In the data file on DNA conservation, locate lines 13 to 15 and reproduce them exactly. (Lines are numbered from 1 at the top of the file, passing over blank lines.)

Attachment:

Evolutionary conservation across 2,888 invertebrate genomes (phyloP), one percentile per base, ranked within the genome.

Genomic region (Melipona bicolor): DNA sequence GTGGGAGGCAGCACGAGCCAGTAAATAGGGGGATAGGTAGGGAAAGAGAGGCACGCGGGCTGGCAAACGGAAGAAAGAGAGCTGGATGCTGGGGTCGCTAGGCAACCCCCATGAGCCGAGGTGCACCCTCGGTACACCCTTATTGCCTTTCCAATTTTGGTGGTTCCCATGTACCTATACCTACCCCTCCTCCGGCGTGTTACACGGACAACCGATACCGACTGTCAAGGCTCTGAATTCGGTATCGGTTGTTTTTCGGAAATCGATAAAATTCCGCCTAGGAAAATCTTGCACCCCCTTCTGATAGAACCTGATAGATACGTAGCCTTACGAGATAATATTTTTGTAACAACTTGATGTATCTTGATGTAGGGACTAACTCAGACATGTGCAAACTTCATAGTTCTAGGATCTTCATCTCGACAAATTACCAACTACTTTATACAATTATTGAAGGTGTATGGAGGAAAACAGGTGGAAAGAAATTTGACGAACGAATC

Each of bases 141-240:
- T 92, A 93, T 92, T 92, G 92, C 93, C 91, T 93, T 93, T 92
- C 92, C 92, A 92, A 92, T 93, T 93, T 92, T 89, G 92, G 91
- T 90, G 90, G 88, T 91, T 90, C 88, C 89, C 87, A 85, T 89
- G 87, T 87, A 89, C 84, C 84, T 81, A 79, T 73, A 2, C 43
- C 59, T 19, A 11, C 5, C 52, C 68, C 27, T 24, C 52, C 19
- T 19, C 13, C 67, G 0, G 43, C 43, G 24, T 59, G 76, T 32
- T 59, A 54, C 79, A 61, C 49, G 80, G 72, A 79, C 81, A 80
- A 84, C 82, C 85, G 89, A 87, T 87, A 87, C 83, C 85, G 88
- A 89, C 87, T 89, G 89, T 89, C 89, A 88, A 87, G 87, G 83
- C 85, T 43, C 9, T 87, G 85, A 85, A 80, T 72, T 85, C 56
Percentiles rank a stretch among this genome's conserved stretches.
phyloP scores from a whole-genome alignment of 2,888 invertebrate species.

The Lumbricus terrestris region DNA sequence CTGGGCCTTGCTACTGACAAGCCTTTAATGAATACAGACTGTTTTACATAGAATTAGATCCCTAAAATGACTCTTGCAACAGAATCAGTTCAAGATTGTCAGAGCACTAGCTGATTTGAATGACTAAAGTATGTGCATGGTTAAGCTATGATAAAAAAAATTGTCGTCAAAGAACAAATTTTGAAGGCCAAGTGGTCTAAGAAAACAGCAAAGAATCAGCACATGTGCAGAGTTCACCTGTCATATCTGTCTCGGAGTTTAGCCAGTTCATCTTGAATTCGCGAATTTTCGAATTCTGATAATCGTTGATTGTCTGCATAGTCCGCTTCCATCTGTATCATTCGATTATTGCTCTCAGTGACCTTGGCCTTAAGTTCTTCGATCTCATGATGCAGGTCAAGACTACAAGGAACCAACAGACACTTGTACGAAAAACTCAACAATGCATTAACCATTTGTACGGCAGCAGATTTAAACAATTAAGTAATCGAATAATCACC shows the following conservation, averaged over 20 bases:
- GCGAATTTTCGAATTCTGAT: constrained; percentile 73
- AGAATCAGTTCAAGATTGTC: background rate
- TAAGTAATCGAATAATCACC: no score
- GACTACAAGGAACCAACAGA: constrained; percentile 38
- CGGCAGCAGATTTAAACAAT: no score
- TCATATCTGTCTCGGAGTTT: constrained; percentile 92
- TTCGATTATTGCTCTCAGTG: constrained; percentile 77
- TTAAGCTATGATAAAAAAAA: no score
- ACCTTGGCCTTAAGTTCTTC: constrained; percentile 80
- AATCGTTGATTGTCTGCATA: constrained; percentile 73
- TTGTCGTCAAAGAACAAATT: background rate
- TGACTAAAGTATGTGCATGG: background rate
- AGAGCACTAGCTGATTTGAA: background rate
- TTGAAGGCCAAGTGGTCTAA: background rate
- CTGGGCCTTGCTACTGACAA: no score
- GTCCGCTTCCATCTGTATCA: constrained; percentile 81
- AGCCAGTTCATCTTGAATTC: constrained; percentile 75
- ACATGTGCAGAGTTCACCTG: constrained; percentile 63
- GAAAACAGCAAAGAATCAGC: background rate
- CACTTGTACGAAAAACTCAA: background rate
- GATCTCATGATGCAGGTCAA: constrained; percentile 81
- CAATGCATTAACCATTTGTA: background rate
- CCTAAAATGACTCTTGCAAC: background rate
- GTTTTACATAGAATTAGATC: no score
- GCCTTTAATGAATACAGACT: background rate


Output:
- C 85, T 43, C 9, T 87, G 85, A 85, A 80, T 72, T 85, C 56
Percentiles rank a stretch among this genome's conserved stretches.
phyloP scores from a whole-genome alignment of 2,888 invertebrate species.